And then T cells – the way to think about it is that there are a lot of T cells lining up across the tip protein. Yes, the Omicron variant has 32 mutations across the nail protein. However, there can be up to 90 T cells that line up against the tip protein. If you change 32 of them, you have 60 left fighting the virus if they see it. So it is difficult to avoid the vaccines with a variant. And now I think we have a really good consensus that Omicron does not seem to be evading the vaccines.
What do we know about how portable Omicron is?
In terms of transferability, that’s actually the only thing that’s happened to the variants. That’s the only change. What I mean by that is that the ancestral tribe – there was actually an old variant in the past that we never talk about, the 614G, which was actually more transferable than the Wuhan ancestral tribe.
Then the Alpha tribe, first identified in Britain, was also more transmissible than the ancestral tribe. And then the Delta variant, which at least was first identified in India and seemed much more transferable than the Alpha variant. So the only thing that the variants seemed to change about something at COVID-19 is to make it more transferable. And it has consequences because it can spread faster. And we saw that with the Delta variant, but no variant that has emerged since the Delta variant: Mu variant, Lambda variant, R.1 variant, Delta-plus variant and even the Omicron variant. I do not yet think we are convinced that this is more transferable than Delta. We’ve been describing this for a week, so it’s not very long. But it is Botswana for example [identifying] all its cases right now [as] Omicron, but the cases do not go up. And it actually seems that from wastewater analysis in South Africa it has actually been in South Africa for a while. It has been in Europe for a while. And in many places that are highly vaccinated, we do not see cases increase. So there is actually no convincing evidence that Omicron is more transferable.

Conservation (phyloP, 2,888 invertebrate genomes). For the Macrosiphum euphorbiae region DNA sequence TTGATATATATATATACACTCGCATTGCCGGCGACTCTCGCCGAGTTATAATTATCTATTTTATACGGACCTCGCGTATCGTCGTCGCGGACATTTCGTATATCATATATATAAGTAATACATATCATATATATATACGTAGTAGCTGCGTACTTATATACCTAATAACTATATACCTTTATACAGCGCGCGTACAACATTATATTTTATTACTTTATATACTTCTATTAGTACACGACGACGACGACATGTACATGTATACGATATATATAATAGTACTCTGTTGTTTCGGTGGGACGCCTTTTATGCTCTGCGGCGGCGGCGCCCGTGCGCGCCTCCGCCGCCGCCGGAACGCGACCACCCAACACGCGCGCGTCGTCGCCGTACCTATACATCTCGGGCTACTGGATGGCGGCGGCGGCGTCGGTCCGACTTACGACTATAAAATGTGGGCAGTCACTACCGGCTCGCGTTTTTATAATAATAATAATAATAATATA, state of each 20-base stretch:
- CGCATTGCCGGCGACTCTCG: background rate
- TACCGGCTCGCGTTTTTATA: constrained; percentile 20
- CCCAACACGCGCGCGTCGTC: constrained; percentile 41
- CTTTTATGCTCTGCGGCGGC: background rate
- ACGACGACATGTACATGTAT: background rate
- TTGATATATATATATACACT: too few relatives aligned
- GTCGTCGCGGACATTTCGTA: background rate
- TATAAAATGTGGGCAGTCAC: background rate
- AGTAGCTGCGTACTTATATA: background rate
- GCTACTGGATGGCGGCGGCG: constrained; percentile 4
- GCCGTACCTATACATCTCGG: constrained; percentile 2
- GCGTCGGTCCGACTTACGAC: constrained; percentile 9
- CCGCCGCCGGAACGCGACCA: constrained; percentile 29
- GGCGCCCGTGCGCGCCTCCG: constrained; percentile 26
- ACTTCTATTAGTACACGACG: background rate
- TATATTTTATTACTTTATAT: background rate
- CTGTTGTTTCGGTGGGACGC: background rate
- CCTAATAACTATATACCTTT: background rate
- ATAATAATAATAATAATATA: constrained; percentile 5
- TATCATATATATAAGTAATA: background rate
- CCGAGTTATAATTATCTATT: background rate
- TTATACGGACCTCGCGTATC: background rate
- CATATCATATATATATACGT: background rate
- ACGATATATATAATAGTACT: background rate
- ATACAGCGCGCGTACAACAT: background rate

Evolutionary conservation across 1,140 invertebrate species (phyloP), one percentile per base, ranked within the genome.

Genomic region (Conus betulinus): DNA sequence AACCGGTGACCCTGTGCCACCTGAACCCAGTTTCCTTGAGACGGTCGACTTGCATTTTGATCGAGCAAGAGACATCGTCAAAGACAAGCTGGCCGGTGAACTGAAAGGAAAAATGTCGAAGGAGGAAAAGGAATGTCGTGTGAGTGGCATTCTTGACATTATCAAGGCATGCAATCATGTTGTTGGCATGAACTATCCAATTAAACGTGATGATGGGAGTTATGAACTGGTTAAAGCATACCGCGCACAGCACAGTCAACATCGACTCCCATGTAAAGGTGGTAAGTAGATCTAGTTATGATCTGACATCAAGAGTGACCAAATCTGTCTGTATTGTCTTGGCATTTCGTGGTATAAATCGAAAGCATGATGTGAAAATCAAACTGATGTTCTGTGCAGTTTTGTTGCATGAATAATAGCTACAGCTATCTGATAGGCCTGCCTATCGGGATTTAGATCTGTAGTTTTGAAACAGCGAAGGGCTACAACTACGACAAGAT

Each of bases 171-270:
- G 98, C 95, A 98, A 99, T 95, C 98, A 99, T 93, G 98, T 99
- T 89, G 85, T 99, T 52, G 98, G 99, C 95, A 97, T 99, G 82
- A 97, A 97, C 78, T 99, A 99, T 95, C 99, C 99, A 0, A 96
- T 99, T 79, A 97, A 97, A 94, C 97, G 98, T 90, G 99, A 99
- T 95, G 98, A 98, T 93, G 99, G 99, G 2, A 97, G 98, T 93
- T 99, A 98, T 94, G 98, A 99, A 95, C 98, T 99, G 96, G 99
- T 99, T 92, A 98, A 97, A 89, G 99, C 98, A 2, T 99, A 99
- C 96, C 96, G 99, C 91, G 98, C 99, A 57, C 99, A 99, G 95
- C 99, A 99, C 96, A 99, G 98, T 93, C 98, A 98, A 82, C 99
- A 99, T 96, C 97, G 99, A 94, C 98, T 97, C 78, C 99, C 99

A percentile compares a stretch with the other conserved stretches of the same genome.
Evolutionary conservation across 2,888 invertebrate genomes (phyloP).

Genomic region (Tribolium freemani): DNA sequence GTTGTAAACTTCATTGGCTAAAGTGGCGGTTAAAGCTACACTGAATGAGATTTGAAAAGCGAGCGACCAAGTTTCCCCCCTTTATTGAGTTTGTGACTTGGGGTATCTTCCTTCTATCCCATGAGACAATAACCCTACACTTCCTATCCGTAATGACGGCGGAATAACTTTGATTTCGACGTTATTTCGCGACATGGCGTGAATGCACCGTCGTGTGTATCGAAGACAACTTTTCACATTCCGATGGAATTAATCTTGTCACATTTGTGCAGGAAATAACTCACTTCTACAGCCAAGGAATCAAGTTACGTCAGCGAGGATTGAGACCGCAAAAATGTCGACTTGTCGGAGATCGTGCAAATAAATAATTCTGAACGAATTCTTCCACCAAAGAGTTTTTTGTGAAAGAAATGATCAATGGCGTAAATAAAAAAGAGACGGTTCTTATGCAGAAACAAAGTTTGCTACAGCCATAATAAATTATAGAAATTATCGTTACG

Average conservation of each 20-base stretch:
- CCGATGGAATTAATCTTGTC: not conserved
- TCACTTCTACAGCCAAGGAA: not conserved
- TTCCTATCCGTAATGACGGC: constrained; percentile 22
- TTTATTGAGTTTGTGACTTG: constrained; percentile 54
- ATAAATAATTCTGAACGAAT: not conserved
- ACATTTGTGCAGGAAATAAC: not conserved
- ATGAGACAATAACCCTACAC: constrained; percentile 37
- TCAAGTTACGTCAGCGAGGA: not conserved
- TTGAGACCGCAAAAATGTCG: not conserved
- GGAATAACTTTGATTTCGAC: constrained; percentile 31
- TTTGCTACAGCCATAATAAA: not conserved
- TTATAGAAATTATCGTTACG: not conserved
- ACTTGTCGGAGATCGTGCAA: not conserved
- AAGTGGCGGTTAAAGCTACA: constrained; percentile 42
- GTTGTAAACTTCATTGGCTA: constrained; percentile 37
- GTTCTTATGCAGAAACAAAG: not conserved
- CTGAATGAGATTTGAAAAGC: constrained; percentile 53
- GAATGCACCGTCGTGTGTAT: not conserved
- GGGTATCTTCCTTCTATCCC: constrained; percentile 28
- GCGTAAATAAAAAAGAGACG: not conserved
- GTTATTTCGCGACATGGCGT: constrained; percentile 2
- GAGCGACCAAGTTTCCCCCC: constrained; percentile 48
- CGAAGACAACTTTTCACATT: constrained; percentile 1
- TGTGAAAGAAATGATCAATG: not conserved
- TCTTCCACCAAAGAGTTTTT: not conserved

What should Americans be advised to do now that Omicron cases are in the United States?
Now that we have a week’s data, I actually do not think anything should change for vaccinated individuals. And two doses seem to work well in, at least, South Africa, where they have not rolled out universal boosters. And this is what I would advise Americans: If you are fully vaccinated, you are great.
I would say that the ones that I really emphasize need boosters would be the ones over 65, the ones that are immunocompromised, the ones that have multiple medical conditions that are under 65, or if you are someone who is will be around someone who is immunocompromised. These are the four groups I really want to emphasize that they need to get a booster. For it will just help you prevent even a mild case of COVID. You do not want it around an immunocompromised individual, and of those who develop serious breakthroughs, it is more likely that it is older people or immunocompromised people. So I will advise on the boosters.
In terms of unvaccinated, what we saw with the Delta variant, which was more transmissible, is that there were actually massive increases in cases and hospitalizations in more unvaccinated regions of the United States. We are a better place than we were with the Delta variant, which became very dominant in this country in July. We are now in December, we are on at least 70 percent first dose vaccination in the United States. Many places are over 80 percent vaccination where I live, in the Bay Area.
We now have a year of data on these vaccines. Remember, they were released on December 14, 2020. They are safe and effective. And I really want to encourage the people who are on the fence to be vaccinated.
I do not think we are going to see an increase in cases or hospitalizations except in places with lower vaccination rates, and so I think the cornerstone of solving this problem is vaccination.